Date: January 23, 2014
Tamara from Puro Fairtrade Coffee sent me a package of their coffees to sample and review. I drink coffee now and then but don’t think about where the beans come from or whether they were sustainably sourced. Puro’s coffee is fair trade, grown organically and above all, tastes and smells incredible. This I can attest to after weeks of drinking a cup of their coffees every morning.
If you reside in Sydney, Puro Fairtrade Coffee can be purchased online here.
Since it’s creation in 2005, Puro has always sourced Fairtrade, organic and shade grown coffee. For every cup of coffee sold, money is given to buy and protect areas of rainforest in South America. To date, we have saved over 5,600 acres (approx 6,000 football fields) of rainforest across three Puro reserves in Ecuador, Brazil and Colombia with the help of our loyal clients. Puro actively work alongside the World Land Trust, whose patron is Sir David Attenborough.
After oil, coffee is the second most traded commodity in the world, so imagine the amount of coffee consumed every day all over the world. By putting messages on our cups and sharing our stories and videos with our clients and consumers, we think we can help make a difference. We also want to show other companies that people and planet are just as important as profit.
In addition to protecting and preserving rainforests, discovering new orchid species on their reserve and providing a home for the close to extinct Golden Poison Frog species, I’ll direct you to watch the heartwarming 4.5 minute long Puro documentary here.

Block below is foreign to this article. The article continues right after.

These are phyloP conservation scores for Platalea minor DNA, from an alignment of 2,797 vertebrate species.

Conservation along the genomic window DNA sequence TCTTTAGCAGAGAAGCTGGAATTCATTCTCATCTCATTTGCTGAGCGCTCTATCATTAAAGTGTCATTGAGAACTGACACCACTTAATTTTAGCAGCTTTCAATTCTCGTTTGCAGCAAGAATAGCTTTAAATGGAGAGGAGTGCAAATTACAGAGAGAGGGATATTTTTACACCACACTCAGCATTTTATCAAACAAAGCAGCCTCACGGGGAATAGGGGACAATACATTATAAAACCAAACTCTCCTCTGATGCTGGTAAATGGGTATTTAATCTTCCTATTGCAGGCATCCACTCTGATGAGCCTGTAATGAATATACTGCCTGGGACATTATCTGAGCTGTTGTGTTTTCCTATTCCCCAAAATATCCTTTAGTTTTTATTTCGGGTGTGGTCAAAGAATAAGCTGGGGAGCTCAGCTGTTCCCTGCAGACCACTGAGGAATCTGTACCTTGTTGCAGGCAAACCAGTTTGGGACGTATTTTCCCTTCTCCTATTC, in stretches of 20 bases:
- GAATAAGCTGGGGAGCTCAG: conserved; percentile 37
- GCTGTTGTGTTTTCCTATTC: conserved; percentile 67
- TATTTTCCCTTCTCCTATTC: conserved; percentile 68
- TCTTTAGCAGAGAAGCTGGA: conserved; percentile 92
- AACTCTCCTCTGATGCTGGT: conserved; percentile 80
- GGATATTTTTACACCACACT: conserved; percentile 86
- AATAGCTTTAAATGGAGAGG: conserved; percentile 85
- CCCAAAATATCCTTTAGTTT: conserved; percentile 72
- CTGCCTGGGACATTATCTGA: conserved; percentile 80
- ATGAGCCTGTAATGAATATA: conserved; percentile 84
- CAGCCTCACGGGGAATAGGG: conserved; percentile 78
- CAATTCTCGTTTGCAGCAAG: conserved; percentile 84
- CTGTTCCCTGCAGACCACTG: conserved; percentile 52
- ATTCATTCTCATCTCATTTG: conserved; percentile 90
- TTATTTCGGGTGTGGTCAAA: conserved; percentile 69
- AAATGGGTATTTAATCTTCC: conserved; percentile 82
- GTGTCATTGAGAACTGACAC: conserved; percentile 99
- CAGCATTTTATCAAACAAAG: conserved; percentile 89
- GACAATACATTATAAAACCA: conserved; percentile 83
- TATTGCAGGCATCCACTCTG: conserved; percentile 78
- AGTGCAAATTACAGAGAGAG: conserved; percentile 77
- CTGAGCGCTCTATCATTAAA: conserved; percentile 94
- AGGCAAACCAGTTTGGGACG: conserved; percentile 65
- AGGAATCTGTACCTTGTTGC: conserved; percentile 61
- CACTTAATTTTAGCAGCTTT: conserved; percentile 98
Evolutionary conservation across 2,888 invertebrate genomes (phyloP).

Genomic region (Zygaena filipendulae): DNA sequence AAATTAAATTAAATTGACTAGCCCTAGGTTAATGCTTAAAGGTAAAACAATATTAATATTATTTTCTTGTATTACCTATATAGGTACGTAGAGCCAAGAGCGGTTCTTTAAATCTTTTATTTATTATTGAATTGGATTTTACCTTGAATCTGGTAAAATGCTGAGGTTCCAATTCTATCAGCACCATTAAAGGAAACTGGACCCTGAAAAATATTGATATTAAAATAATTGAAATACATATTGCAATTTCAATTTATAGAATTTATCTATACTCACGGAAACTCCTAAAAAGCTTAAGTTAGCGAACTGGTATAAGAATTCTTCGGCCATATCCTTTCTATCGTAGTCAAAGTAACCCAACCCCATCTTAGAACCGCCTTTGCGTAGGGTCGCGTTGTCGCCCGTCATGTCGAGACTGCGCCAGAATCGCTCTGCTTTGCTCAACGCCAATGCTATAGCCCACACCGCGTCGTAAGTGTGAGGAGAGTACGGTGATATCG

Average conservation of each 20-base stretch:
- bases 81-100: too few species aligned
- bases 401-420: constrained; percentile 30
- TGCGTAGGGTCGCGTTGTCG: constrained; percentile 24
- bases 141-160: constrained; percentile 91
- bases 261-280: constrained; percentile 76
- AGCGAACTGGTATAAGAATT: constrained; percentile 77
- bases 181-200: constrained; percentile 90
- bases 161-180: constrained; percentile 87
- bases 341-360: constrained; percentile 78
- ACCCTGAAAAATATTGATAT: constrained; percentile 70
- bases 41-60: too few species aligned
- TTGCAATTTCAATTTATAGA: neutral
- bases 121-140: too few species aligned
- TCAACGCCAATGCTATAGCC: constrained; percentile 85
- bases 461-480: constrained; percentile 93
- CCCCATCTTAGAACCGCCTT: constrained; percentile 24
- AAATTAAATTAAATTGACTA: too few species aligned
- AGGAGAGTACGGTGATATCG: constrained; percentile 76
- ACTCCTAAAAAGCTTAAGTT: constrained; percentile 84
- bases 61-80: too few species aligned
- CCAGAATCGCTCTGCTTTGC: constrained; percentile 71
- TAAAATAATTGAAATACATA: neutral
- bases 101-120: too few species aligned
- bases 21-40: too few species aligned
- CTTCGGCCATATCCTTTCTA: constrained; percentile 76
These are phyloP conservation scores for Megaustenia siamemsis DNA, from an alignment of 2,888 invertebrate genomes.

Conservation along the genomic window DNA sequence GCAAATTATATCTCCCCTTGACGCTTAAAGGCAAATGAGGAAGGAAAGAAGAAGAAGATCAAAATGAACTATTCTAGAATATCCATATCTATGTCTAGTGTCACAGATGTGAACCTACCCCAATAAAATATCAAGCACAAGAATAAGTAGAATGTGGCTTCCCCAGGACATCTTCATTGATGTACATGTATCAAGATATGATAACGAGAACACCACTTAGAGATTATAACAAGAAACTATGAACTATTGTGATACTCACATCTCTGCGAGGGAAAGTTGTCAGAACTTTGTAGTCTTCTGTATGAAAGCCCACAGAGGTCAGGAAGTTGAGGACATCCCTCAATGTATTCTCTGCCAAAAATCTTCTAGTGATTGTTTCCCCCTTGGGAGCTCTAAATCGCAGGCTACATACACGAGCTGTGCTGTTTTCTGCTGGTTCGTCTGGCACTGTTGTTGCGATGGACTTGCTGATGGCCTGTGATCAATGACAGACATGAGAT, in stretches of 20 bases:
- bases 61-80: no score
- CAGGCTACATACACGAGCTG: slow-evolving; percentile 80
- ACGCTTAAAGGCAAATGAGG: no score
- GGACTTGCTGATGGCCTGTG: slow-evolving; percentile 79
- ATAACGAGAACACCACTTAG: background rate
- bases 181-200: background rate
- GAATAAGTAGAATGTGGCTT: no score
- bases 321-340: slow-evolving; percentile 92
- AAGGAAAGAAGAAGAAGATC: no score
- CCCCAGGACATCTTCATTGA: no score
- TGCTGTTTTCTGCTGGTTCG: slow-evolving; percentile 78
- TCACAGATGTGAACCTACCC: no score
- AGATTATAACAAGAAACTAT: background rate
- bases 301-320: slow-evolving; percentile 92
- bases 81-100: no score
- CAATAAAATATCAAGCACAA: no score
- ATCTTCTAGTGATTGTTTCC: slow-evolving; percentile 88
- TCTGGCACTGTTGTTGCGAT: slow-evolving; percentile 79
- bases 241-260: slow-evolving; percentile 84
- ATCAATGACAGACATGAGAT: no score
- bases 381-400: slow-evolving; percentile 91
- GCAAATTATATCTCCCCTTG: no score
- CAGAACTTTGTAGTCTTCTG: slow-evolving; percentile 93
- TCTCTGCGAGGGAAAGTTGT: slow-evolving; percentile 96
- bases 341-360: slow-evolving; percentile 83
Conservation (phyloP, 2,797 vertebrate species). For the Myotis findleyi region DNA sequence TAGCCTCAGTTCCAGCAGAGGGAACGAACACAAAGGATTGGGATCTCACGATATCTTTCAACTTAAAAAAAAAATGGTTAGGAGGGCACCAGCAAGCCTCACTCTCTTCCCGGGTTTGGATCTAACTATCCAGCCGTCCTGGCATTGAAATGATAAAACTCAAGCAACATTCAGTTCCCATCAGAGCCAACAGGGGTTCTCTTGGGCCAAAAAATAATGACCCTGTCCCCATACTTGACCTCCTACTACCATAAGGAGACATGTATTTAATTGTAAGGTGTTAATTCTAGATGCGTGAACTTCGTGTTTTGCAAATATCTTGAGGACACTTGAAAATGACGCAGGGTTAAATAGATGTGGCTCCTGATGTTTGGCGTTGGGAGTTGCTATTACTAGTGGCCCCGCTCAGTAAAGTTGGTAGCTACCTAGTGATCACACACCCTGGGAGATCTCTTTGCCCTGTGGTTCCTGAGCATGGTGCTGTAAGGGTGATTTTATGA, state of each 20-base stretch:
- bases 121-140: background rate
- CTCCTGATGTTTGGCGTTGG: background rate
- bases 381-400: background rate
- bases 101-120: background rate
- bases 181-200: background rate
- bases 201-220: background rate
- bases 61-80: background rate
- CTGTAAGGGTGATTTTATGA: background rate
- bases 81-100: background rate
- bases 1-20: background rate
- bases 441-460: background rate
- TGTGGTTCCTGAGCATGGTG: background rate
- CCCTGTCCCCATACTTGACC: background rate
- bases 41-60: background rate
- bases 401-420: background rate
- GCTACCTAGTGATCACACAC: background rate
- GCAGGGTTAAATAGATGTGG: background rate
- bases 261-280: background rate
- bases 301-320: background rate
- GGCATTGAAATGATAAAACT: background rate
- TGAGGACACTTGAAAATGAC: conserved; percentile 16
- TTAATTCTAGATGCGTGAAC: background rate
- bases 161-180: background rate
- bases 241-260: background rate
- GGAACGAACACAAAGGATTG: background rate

With the Puro coffees I was sent, I made coffee beef ribs and a tiramisu. The coffee ribs is a Malaysian/Singaporean street stall dish, the meat that’s commonly used is pork but I’ve replaced it with beef and it works well. And the tiramisu recipe is a simple but satisfying one. Add as much coffee as you like but with both recipes I used a shot or two.
You’d think coffee and beef is a strange combination but coffee actually pairs with beef quite well when used sparingly. These ribs are best eaten immediately after making them. They have a sticky sauce that’s balanced in saltiness from the oyster, sweetness from sugar and pleasing aroma of coffee. The combination of these ingredients result in finger-licking deliciousness.
Coffee beef ribs
Adapted from this video
- 500g beef spare ribs
- 4 tbsp cornstarch or cornflour
- 2 shots coffee
- 100ml water
- 2 tbsp oyster sauce
- 2 tbsp sugar
- coriander or flaked almonds to garnish
- Cooking oil for deep frying
1. To make the sauce, in a wok, combine the coffee, water, oyster sauce and sugar on medium heat. Simmer until it thickens to a consistency that you like. Take off heat.
2. With your hands, coat the ribs evenly with cornstarch.
3. Fill medium pot with cooking oil and heat until 160 degrees celsius or if you don’t have a thermometer, until a wooden chopstick stuck into the oil forms bubbles that float.
4. Deep fry the ribs in batches until golden brown. When deep frying, this doesn’t take long about 5-10 minutes. When done, remove from pot to drain on some paper towels.
5. Put the sauce back on heat, toss to coat the ribs in the sauce. Serve immediately with some jasmine rice or whatever carbs, salad, grains take your fancy. We devoured these ribs alongside a cabbage salad with sour cream dressing.
While this isn’t a traditional tiramisu, all the necessary ingredients: booze, coffee and cream are included. The construction is very simple and quick, so you have no excuses to not have this for dessert, or snack. Food is flexible like that.
Adapted from this recipe
- 4 shots coffee (chilled)
- 2 shots of coffee liqueur
- vanilla ice cream
- 1 packet 250g savoiardi (ladyfinger) biscuits
- 300ml whipped cream
- good quality dark chocolate to shave
1. Mix a scoop of vanilla icecream with the chilled coffee and coffee liqueur.
2. Divide the vanilla coffee mixture between two short glasses.
3. Chop four savoiardi biscuits into chunks and place into each glass.
4. Top with an amount of whipped cream to your liking. Grate dark chocolate over the top and serve.